A Chart is Worth a Thousand Words


Source:  Political Calculations

Per PC, the current national debt burden per U.S. household is roughly $131,113. Over the last four years, that’s up by $49,129 per U.S. household from the $81,984 per U.S. household figure set in 2008. It should be obvious, but note that these numbers are pre-QE3.

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From my friend Joe Calhoun at Alhambra Investment Partners:

The tax filing deadline this year is April 17th. The normal deadline of April 15th falls on a Sunday this year and you would think that would move the deadline to April 16th but that day is, ironically, Emancipation Day in Washington, D.C. so the deadline was moved to April 17th. Even more ironic: according to the Tax Foundation, April 17th also happens to be Tax Freedom Day, the day when the average American will have worked enough to pay their tax liability for the year. Happy Emancipation Day, indeed.

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Headline from The Washington Post:  “Postal Service paying fewer workers to do nothing”

From the story:  “The U.S. Postal Service, expecting about $9 billion in losses this year amid slumping mail volume, is still paying thousands of its workers millions of dollars each year to do nothing.

“But it’s paying tens of millions of dollars less for ‘standby time’ than it did just two years ago, according to a new report.”

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The Duke of Wellington, later British Prime Minister and the commander who defeated Napoleon at Waterloo, is said to have dispatched the following letter from Spain to the British Foreign Office during the Napoleonic wars in August of 1812. I don’t know if this letter was actually sent, but it ought to have been sent.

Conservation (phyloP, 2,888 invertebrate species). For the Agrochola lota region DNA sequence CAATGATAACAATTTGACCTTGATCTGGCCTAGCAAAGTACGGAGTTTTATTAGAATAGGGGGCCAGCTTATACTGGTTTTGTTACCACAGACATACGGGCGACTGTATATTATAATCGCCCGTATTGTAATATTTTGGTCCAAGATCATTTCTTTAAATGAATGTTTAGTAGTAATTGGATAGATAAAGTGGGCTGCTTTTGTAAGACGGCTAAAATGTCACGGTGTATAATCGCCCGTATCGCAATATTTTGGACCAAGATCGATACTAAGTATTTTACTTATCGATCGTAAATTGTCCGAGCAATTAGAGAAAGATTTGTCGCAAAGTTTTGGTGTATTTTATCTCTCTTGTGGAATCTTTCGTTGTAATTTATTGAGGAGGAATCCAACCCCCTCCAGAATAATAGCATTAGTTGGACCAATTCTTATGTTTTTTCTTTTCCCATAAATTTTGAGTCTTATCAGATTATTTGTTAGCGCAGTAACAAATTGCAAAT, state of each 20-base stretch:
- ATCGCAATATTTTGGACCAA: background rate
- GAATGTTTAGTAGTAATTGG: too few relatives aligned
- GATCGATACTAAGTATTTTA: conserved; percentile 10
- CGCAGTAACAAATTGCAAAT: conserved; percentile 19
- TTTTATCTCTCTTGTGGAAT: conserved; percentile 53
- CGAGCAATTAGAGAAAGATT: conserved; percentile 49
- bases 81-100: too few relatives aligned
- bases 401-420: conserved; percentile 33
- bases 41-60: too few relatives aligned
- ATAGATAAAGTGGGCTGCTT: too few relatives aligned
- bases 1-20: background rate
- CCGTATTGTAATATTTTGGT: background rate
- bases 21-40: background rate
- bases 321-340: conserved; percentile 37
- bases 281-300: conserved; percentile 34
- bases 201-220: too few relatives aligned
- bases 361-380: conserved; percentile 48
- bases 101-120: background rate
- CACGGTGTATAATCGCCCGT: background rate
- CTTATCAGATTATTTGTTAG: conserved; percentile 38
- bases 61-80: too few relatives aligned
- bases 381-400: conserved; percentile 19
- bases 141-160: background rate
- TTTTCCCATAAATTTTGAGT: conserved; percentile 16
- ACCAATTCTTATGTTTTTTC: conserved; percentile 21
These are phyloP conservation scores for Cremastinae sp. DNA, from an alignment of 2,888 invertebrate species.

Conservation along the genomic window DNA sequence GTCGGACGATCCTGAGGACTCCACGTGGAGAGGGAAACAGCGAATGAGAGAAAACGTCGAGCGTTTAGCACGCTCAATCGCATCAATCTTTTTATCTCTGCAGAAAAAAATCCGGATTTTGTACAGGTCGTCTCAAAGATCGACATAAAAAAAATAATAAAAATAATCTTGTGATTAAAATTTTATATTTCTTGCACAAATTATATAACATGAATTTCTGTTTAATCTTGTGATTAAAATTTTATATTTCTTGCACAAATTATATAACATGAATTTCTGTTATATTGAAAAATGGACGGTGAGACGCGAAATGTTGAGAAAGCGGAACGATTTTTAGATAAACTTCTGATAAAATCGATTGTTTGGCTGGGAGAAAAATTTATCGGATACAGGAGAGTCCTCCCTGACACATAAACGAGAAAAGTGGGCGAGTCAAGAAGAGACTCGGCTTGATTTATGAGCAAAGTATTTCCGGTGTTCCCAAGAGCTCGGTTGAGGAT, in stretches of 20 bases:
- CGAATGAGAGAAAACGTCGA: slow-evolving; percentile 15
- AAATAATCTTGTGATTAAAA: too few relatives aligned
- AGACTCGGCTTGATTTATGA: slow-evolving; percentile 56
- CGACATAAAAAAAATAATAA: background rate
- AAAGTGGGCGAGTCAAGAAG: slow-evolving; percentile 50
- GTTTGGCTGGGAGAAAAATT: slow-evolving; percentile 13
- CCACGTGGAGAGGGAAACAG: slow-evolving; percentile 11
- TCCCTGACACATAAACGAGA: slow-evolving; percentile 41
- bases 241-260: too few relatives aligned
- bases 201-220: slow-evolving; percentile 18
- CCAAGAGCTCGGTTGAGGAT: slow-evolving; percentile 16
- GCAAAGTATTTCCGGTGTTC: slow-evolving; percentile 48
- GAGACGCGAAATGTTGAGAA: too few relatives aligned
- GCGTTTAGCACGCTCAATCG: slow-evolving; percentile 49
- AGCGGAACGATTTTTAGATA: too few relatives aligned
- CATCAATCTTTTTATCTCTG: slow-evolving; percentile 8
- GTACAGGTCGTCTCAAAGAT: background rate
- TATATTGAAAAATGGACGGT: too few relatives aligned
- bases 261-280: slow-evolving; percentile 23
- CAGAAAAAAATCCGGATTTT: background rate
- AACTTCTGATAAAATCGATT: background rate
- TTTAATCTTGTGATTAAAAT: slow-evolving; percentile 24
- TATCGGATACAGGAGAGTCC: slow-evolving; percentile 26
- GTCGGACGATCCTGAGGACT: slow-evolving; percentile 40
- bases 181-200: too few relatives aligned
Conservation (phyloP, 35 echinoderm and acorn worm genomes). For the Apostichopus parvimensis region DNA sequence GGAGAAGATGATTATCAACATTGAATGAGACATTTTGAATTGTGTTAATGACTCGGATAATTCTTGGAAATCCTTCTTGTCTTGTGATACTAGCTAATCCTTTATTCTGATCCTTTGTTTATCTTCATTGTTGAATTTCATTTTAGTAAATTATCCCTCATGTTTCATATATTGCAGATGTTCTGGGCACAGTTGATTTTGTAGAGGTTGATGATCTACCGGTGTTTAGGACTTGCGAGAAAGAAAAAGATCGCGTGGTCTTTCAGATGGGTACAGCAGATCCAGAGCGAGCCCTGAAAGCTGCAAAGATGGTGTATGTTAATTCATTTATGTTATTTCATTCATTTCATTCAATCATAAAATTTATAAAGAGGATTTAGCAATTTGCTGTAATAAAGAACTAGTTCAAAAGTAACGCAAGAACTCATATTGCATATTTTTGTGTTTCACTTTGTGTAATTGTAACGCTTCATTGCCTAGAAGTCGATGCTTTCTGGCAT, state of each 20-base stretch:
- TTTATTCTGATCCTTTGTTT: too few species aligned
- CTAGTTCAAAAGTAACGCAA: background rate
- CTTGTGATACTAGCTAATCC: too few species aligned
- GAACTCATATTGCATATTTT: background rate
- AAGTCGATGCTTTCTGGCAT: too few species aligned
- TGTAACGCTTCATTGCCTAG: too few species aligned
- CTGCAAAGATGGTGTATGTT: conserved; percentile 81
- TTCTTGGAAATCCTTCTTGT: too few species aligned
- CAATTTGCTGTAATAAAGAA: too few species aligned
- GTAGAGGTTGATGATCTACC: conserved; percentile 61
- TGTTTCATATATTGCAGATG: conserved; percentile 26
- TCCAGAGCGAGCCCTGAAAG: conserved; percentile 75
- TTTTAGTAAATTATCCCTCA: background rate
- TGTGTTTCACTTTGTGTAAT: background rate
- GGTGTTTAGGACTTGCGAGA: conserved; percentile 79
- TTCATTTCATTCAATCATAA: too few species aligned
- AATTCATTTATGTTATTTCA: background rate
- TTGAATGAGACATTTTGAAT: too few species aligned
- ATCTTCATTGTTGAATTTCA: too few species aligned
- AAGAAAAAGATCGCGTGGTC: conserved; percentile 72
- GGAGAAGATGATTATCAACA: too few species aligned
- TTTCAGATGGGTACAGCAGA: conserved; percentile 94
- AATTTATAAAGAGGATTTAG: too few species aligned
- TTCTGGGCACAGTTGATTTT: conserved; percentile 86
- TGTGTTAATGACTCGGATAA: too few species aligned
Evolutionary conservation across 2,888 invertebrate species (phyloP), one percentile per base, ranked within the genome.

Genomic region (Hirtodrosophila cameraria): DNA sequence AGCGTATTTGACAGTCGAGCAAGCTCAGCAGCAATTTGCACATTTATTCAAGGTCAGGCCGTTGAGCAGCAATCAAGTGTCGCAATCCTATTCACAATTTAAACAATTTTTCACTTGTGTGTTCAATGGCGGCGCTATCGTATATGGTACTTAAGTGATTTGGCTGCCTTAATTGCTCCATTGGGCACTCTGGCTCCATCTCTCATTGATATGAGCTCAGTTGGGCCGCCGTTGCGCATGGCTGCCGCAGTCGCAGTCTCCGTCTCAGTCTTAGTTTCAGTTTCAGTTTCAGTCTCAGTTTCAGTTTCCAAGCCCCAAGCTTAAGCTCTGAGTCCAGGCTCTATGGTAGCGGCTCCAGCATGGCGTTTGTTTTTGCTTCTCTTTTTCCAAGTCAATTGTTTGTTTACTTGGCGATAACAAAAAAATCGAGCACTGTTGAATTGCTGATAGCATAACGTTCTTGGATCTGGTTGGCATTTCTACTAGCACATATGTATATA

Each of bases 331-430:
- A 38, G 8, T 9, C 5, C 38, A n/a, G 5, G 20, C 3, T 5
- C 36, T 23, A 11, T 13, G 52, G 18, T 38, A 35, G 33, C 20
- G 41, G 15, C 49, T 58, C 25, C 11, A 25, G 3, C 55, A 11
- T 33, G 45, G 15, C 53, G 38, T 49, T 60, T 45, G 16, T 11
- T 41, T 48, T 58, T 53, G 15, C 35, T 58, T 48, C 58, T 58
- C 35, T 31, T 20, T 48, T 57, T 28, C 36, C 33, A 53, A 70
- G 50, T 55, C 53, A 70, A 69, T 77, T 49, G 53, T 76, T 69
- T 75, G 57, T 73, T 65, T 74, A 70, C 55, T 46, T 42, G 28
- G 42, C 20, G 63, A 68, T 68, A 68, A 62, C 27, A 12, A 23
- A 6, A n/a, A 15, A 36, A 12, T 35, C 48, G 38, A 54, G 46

Whilst marching from Portugal to a position which commands the approach to Madrid and the French forces, my officers have been diligently complying with your requests which have been sent by H.M. ship from London to Lisbon and thence by dispatch to our headquarters. We have enumerated our saddles, bridles, tents and tent poles, and all manner of sundry items for which His Majesty’s Government holds me accountable. I have dispatched reports on the character, wit, and spleen of every officer. Each item and every farthing has been accounted for, with two regrettable exceptions for which I beg your indulgence.

Unfortunately the sum of one shilling and ninepence remains unaccounted for in one infantry battalion’s petty cash and there has been a hideous confusion as to the the number of jars of raspberry jam issued to one cavalry regiment during a sandstorm in western Spain. This reprehensible carelessness may be related to the pressure of circumstance, since we are war with France, a fact which may come as a bit of a surprise to you gentlemen in Whitehall.

This brings me to my present purpose, which is to request elucidation of my instructions from His Majesty’s Government so that I may better understand why I am dragging an army over these barren plains. I construe that perforce it must be one of two alternative duties, as given below. I shall pursue either one with the best of my ability, but I cannot do both:

1. To train an army of uniformed British clerks in Spain for the benefit of the accountants and copy-boys in London or, perchance,

2. To see to it that the forces of Napoleon are driven out of Spain.

Your most obedient servant,